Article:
"The Orville" has also done better, such as with the stand-out episode "If the Stars Should Appear." In that story, the crew of The Orville stumbles across a 2,000-year-old derelict ship that has long since forgotten that it is a starship and instead contains a civilization of 3 million people ruled by a theocratic dictator. Not only does it contain a plot that one could see in a "Star Trek" episode, but it explores how religion and authoritarianism can combine to provide people with false answers and then suppress harsh truths so that powerful institutions can continue to justify their existence. That episode ends with a particularly beautiful moment, one reminiscent of Plato's cave allegory and which powerfully illustrates how science can dispel fanaticism.

And to MacFarlane's credit, he is also willing to poke fun at his own — liberals. The character of Brian from "Family Guy" (MacFarlane has admitted he's a stand-in for himself) is a stereotypical pompous hypocritical liberal, someone who preaches left-wing politics to feel like he's smarter than other people but doesn't practice what he preaches and can be easily swayed to conservatism if that allows him to feel like the biggest brain in the room. There is also the episode "Majority Rule," which lampoons how both liberals and conservatives can use social media to decide whether individuals are morally worthy, and in the process substitute a version of mob rule for genuine thoughtful discussion on the importance of various social transgressions.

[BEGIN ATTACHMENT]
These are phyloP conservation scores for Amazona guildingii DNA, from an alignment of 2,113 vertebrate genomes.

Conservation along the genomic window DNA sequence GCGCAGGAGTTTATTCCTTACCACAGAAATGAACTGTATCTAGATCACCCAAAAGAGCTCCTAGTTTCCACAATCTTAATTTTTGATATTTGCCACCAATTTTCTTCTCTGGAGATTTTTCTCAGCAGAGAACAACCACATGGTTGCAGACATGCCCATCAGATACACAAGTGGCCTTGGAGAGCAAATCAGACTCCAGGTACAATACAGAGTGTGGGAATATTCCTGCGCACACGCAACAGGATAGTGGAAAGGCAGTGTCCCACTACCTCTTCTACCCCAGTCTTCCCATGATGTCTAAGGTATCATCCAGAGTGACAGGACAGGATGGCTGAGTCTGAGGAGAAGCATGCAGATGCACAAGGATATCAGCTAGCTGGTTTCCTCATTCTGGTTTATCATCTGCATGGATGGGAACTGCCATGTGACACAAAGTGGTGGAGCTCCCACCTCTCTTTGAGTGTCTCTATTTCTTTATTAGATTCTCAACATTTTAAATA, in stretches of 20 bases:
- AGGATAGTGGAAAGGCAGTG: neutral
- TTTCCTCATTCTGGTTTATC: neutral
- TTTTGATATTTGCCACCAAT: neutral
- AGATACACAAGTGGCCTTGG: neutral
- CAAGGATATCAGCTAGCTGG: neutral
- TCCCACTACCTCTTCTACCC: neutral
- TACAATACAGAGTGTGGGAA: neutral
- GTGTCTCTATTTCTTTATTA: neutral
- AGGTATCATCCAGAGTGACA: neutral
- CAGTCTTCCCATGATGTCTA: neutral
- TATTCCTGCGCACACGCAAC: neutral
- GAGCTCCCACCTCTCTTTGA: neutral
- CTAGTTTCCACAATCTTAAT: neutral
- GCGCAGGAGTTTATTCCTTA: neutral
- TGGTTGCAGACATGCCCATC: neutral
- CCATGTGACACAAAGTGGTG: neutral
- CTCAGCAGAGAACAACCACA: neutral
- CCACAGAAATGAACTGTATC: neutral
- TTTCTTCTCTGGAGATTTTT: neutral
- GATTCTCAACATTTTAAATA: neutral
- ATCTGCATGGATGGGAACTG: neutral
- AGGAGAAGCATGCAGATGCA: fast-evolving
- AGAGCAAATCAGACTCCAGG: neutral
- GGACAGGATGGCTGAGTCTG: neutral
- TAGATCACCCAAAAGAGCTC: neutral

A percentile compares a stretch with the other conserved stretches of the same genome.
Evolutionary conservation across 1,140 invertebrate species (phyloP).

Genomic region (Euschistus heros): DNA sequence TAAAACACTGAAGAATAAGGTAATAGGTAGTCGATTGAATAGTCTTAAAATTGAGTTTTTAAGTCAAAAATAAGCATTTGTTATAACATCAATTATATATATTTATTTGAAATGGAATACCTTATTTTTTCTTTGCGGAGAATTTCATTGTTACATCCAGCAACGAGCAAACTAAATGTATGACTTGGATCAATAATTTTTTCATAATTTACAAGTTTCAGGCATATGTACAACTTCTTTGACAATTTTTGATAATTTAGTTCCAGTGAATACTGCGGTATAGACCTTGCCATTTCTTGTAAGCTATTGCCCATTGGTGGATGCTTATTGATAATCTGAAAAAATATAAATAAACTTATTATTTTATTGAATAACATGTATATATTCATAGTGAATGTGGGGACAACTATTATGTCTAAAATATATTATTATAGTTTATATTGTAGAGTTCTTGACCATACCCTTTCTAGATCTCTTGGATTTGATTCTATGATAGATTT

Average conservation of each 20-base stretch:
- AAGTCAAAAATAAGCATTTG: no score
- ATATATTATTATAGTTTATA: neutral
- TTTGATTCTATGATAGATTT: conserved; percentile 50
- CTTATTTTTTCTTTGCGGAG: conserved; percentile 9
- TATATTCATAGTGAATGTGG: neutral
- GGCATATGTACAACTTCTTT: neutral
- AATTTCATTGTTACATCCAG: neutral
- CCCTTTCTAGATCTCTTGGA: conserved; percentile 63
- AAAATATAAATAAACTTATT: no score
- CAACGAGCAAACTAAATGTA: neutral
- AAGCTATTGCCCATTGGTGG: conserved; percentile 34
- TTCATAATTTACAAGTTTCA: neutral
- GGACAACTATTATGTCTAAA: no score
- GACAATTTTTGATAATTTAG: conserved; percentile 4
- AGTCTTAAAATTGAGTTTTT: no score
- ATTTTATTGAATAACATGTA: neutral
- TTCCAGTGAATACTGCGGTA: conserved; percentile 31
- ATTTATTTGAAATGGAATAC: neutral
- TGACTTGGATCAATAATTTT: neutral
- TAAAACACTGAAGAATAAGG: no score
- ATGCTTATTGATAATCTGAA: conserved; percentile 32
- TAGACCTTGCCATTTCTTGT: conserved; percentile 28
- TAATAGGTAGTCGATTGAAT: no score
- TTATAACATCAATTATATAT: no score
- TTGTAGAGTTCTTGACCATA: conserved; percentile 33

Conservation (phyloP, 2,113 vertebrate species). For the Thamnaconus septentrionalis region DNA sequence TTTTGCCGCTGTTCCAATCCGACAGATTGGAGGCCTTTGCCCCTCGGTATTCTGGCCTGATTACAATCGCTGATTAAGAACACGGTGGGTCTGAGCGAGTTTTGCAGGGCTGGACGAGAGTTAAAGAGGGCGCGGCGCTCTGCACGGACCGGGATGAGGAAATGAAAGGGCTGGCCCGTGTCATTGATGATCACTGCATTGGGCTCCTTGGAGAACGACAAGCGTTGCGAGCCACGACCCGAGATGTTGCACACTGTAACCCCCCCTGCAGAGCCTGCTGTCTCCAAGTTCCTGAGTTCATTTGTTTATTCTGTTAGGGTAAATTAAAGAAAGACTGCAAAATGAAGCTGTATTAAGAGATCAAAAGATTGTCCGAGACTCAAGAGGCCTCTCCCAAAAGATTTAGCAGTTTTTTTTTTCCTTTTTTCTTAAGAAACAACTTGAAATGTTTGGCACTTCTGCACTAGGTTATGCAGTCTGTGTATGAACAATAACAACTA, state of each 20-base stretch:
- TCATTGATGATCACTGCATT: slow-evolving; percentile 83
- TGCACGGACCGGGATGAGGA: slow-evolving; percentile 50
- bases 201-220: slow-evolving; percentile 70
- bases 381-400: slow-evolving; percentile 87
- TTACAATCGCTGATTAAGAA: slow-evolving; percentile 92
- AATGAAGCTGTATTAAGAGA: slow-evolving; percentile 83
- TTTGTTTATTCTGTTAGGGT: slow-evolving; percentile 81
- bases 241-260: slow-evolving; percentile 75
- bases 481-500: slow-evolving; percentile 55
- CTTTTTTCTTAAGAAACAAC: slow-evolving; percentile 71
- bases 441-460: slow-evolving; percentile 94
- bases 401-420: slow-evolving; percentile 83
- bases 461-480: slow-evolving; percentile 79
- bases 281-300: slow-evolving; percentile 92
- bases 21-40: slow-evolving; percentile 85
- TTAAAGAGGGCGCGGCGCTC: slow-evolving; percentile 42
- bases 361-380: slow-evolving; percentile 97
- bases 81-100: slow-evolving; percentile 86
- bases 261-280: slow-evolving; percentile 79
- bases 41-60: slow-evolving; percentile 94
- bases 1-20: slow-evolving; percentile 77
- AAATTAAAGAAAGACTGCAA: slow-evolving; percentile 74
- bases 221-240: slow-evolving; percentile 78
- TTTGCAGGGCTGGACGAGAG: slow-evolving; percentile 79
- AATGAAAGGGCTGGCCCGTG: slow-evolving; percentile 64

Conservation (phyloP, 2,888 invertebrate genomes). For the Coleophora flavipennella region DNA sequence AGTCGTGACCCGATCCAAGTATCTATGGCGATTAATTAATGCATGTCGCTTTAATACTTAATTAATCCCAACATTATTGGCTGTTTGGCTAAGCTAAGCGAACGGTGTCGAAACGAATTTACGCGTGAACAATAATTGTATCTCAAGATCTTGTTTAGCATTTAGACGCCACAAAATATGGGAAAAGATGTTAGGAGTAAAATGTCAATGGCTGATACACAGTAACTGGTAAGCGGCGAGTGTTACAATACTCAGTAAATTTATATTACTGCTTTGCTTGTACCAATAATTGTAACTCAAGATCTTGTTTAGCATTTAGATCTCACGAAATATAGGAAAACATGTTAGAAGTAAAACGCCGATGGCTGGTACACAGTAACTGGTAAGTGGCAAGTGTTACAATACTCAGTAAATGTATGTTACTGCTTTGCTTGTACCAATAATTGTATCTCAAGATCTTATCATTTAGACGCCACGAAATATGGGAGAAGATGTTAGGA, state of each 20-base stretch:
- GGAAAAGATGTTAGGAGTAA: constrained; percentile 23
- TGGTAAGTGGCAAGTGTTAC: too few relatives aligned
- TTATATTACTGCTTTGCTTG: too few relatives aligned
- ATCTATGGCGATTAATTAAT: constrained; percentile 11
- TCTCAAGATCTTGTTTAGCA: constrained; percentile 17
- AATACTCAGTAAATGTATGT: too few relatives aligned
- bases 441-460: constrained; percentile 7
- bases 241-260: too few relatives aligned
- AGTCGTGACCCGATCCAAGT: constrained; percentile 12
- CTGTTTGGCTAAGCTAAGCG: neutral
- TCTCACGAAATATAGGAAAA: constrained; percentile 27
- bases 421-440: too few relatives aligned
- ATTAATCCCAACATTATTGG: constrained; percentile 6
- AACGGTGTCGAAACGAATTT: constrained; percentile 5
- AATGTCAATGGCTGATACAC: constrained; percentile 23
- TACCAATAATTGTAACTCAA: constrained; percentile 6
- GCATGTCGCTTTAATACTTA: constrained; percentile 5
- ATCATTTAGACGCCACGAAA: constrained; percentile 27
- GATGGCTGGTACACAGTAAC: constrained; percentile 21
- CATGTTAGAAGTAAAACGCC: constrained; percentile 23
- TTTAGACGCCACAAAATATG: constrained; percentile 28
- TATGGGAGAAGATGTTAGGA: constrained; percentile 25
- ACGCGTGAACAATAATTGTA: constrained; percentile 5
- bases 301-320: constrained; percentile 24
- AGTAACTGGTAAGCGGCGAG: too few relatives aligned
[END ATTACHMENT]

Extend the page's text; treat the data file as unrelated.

Overall the point here is not that MacFarlane is one of the great progressives working in Hollywood today — he isn't. He is an extremely talented man — as a comedian, a voice actor, a singer — with a sometimes limited perspective. On screen, his track record with doing the right thing with the influence he has is definitely hit and miss, but even when he fails, the attempts are thought provoking, especially when considered alongside his political donation record.  MacFarlane does not deserve a pass for his mistakes, but he shouldn't be written off either.


Matthew Rozsa

Matthew Rozsa is a breaking news writer for Salon. He holds an MA in History from Rutgers University-Newark and is ABD in his PhD program in History at Lehigh University. His work has appeared in Mic, Quartz and MSNBC.